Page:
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Simulations of fundamental tax reform with irrational households

  • Michael Williams

    ()

    (University of Saint Thomas)

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    Dynamic tax models have been devised to examine the effects of fundamental tax reform replacing the current U. S. federal tax system with a national retail sales tax. These models impose a constant and positive rate of time preference on households, in the tradition of the rational, time-consistent consumer. Evidence suggests, however, that households are impatient and time-inconsistent, questioning the validity of a constant rate of time preference. This paper modifies an existing dynamic life-cycle tax model so that it can incorporate this time inconsistency, using a construct known as hyperbolic discounting. We find a significant change in the model's predictions of the effects of fundamental tax reform, including smaller short term losses and smaller long term gains, when the standard assumption of a constant rate of time preference is replaced with the hyperbolic discounting assumption.

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    Article provided by AccessEcon in its journal Economics Bulletin.

    Volume (Year): 8 (2005)
    Issue (Month): 3 ()
    Pages: 1-11

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    Handle: RePEc:ebl:ecbull:eb-04h20013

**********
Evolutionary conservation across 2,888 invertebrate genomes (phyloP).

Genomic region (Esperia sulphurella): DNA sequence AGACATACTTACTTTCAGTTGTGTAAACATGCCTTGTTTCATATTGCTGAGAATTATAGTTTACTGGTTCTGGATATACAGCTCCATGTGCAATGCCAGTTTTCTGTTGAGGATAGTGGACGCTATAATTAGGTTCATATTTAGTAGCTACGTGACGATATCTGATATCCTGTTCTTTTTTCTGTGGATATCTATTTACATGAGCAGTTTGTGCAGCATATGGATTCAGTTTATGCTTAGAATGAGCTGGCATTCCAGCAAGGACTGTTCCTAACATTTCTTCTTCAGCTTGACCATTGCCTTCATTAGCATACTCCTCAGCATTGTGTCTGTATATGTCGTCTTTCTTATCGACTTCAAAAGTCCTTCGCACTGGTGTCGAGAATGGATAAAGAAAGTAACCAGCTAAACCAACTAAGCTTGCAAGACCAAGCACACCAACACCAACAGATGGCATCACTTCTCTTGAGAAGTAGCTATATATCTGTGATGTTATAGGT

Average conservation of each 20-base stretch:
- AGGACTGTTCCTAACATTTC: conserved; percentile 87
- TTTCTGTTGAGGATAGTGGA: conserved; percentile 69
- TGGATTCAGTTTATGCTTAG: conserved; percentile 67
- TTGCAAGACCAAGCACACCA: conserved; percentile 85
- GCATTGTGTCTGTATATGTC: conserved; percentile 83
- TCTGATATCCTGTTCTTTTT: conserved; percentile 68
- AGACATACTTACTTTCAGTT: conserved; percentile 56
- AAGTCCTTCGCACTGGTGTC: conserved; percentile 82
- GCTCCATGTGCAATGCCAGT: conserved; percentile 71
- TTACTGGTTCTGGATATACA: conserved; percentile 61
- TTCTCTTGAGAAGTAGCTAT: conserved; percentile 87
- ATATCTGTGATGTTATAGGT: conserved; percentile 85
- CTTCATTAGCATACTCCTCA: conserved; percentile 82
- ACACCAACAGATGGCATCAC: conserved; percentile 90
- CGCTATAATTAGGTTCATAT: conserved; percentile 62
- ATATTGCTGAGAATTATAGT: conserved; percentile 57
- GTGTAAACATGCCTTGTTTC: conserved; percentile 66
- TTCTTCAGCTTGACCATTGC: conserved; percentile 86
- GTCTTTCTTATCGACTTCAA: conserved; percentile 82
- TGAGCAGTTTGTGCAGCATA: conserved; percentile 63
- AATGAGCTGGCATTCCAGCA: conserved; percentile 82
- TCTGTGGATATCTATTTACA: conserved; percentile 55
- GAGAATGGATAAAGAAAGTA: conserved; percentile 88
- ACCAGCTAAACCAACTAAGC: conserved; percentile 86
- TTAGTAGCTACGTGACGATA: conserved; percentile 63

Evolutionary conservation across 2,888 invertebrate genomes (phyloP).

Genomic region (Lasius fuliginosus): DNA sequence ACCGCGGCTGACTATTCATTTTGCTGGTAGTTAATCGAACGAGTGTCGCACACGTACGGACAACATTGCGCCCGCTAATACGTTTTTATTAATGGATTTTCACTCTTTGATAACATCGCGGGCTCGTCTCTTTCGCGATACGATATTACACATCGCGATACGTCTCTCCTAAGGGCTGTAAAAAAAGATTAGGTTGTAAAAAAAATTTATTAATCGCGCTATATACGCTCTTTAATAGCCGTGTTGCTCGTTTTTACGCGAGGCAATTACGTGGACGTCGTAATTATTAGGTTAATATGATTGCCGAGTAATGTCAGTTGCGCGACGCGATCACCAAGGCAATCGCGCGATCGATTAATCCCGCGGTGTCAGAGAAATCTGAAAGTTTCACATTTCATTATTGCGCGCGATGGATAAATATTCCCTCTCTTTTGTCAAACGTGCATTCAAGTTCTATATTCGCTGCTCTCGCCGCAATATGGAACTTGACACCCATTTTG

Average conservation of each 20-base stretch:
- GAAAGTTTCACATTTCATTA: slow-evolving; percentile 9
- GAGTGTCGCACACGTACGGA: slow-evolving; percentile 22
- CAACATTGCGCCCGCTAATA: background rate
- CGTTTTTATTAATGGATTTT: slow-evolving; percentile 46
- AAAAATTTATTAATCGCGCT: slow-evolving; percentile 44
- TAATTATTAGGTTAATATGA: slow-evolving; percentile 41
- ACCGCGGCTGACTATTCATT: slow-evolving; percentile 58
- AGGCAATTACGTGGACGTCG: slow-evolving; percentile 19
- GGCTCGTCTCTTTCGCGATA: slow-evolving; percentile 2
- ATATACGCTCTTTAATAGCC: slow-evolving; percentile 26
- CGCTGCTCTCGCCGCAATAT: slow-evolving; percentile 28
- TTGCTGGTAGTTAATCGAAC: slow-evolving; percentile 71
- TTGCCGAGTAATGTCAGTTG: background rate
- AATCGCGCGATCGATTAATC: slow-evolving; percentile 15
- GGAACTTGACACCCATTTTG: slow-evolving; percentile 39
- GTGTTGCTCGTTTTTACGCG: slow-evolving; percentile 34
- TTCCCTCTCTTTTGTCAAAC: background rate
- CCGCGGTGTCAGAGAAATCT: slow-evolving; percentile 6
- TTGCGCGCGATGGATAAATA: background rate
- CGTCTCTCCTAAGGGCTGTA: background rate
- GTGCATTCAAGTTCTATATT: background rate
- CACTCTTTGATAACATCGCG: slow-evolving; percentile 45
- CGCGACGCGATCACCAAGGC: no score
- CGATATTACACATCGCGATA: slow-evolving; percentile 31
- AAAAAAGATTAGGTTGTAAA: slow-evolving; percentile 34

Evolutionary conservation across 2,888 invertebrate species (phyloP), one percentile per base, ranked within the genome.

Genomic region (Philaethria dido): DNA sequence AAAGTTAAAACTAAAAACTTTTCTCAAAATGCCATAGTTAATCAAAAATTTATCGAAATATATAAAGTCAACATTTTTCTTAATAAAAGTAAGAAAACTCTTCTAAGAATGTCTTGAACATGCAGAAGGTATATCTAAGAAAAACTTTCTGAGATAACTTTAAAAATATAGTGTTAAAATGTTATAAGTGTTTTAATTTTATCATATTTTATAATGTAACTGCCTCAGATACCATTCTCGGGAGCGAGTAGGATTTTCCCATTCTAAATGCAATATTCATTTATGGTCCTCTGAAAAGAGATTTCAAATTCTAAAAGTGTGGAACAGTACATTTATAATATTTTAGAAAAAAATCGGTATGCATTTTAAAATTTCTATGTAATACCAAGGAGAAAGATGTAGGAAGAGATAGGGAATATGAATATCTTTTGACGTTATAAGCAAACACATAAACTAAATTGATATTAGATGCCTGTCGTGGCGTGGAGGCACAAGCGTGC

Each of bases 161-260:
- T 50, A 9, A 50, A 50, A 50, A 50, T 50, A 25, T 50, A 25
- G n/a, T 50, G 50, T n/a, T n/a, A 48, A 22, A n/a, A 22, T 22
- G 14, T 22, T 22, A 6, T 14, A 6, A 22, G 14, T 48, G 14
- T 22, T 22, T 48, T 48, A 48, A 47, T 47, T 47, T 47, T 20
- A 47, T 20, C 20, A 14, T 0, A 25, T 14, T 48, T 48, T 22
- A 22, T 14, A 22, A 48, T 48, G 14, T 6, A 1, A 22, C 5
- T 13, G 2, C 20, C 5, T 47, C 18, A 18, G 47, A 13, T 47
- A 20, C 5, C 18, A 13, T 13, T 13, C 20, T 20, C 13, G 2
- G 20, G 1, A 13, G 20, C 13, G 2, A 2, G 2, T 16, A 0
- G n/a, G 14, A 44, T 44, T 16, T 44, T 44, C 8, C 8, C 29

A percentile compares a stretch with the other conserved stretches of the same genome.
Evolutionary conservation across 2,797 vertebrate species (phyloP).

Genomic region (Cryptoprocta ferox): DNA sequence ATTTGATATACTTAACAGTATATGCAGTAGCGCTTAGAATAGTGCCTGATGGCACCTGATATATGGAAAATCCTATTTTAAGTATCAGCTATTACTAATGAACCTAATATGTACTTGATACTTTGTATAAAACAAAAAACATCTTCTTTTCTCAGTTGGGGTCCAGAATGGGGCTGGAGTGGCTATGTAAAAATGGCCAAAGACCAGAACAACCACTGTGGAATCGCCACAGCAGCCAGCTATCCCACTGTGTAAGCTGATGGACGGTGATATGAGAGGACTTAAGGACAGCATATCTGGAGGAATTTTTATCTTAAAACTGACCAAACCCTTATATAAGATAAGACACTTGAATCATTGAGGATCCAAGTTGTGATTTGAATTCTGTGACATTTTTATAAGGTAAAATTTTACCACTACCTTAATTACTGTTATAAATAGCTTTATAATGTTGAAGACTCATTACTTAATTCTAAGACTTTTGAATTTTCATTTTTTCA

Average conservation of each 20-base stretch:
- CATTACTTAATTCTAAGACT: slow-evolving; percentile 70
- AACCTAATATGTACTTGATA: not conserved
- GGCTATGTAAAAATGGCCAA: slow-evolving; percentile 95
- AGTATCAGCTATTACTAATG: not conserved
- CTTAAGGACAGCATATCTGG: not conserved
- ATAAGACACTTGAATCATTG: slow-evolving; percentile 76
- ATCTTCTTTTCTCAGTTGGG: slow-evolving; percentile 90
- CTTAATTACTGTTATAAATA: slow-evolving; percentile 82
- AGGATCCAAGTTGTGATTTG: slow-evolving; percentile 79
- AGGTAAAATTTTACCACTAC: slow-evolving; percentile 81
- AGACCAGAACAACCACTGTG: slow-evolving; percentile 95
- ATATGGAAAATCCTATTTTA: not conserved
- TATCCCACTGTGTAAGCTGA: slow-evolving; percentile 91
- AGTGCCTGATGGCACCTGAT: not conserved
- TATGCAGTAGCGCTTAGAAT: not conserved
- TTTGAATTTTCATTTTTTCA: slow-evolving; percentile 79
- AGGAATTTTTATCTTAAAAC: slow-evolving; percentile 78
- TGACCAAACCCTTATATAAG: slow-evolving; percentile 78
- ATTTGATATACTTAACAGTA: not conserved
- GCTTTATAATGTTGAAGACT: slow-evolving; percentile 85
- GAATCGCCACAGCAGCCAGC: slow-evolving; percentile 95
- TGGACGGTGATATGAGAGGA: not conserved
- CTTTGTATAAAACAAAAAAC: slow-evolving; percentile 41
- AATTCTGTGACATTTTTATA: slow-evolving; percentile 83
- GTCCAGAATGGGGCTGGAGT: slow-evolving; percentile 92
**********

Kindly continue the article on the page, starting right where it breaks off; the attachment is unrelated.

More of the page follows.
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    1. George Loewenstein & Ted O'Donoghue & Matthew Rabin, 2001. "Projection Bias in Predicting Future Utility," General Economics and Teaching 0012003, EconWPA.
    2. Thaler, Richard, 1981. "Some empirical evidence on dynamic inconsistency," Economics Letters, Elsevier, vol. 8(3), pages 201-207.
    3. George-Marios Angeletos, 2001. "The Hyberbolic Consumption Model: Calibration, Simulation, and Empirical Evaluation," Journal of Economic Perspectives, American Economic Association, vol. 15(3), pages 47-68, Summer.
    4. Bruno S. Frey & Alois Stutzer, 2002. "What Can Economists Learn from Happiness Research?," Journal of Economic Literature, American Economic Association, vol. 40(2), pages 402-435, June.
    5. Laibson, David, 1998. "Life-cycle consumption and hyperbolic discount functions," European Economic Review, Elsevier, vol. 42(3-5), pages 861-871, May.
    6. Loewenstein, George & Prelec, Drazen, 1992. "Anomalies in Intertemporal Choice: Evidence and an Interpretation," The Quarterly Journal of Economics, MIT Press, vol. 107(2), pages 573-97, May.
    7. Laibson, David, 1997. "Golden Eggs and Hyperbolic Discounting," The Quarterly Journal of Economics, MIT Press, vol. 112(2), pages 443-77, May.
    8. Engen, Eric M. & Gravelle, Jane G. & Smetters, Kent, 1997. "Dynamic Tax Models: Why They Do the Things They Do," National Tax Journal, National Tax Association, vol. 50(3), pages 657-82, September.
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